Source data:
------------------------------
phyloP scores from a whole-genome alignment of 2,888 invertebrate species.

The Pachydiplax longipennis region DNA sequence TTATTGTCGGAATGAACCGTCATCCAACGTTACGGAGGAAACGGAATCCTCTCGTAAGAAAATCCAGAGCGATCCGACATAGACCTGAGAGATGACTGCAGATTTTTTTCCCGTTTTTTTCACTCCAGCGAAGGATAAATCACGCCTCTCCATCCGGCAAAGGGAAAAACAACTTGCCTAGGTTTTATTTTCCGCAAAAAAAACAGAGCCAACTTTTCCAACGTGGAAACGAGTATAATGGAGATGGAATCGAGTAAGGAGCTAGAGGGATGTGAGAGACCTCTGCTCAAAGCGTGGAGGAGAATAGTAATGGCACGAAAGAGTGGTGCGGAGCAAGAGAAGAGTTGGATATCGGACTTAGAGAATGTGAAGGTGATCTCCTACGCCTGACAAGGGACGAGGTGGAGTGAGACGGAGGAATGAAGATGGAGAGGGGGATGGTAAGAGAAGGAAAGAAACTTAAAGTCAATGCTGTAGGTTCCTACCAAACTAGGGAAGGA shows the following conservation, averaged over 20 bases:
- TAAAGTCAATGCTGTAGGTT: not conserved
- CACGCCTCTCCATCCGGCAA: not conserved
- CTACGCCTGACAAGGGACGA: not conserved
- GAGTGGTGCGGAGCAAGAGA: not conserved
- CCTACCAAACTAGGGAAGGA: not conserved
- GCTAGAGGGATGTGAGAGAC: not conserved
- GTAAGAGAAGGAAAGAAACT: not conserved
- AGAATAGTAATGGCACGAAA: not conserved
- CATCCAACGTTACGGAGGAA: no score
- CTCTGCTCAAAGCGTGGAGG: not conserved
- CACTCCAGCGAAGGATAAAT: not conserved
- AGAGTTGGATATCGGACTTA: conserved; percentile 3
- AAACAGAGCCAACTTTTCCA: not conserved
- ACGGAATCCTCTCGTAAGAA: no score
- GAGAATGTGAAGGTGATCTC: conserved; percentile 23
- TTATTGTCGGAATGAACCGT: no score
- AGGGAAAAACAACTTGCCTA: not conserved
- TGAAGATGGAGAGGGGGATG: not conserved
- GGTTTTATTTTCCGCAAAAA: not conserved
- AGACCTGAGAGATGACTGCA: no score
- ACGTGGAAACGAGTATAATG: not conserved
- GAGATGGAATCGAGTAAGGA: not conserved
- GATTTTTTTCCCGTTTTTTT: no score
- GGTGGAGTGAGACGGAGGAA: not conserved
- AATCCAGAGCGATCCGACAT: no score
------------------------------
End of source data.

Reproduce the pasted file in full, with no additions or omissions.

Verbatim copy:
phyloP scores from a whole-genome alignment of 2,888 invertebrate species.

The Pachydiplax longipennis region DNA sequence TTATTGTCGGAATGAACCGTCATCCAACGTTACGGAGGAAACGGAATCCTCTCGTAAGAAAATCCAGAGCGATCCGACATAGACCTGAGAGATGACTGCAGATTTTTTTCCCGTTTTTTTCACTCCAGCGAAGGATAAATCACGCCTCTCCATCCGGCAAAGGGAAAAACAACTTGCCTAGGTTTTATTTTCCGCAAAAAAAACAGAGCCAACTTTTCCAACGTGGAAACGAGTATAATGGAGATGGAATCGAGTAAGGAGCTAGAGGGATGTGAGAGACCTCTGCTCAAAGCGTGGAGGAGAATAGTAATGGCACGAAAGAGTGGTGCGGAGCAAGAGAAGAGTTGGATATCGGACTTAGAGAATGTGAAGGTGATCTCCTACGCCTGACAAGGGACGAGGTGGAGTGAGACGGAGGAATGAAGATGGAGAGGGGGATGGTAAGAGAAGGAAAGAAACTTAAAGTCAATGCTGTAGGTTCCTACCAAACTAGGGAAGGA shows the following conservation, averaged over 20 bases:
- TAAAGTCAATGCTGTAGGTT: not conserved
- CACGCCTCTCCATCCGGCAA: not conserved
- CTACGCCTGACAAGGGACGA: not conserved
- GAGTGGTGCGGAGCAAGAGA: not conserved
- CCTACCAAACTAGGGAAGGA: not conserved
- GCTAGAGGGATGTGAGAGAC: not conserved
- GTAAGAGAAGGAAAGAAACT: not conserved
- AGAATAGTAATGGCACGAAA: not conserved
- CATCCAACGTTACGGAGGAA: no score
- CTCTGCTCAAAGCGTGGAGG: not conserved
- CACTCCAGCGAAGGATAAAT: not conserved
- AGAGTTGGATATCGGACTTA: conserved; percentile 3
- AAACAGAGCCAACTTTTCCA: not conserved
- ACGGAATCCTCTCGTAAGAA: no score
- GAGAATGTGAAGGTGATCTC: conserved; percentile 23
- TTATTGTCGGAATGAACCGT: no score
- AGGGAAAAACAACTTGCCTA: not conserved
- TGAAGATGGAGAGGGGGATG: not conserved
- GGTTTTATTTTCCGCAAAAA: not conserved
- AGACCTGAGAGATGACTGCA: no score
- ACGTGGAAACGAGTATAATG: not conserved
- GAGATGGAATCGAGTAAGGA: not conserved
- GATTTTTTTCCCGTTTTTTT: no score
- GGTGGAGTGAGACGGAGGAA: not conserved
- AATCCAGAGCGATCCGACAT: no score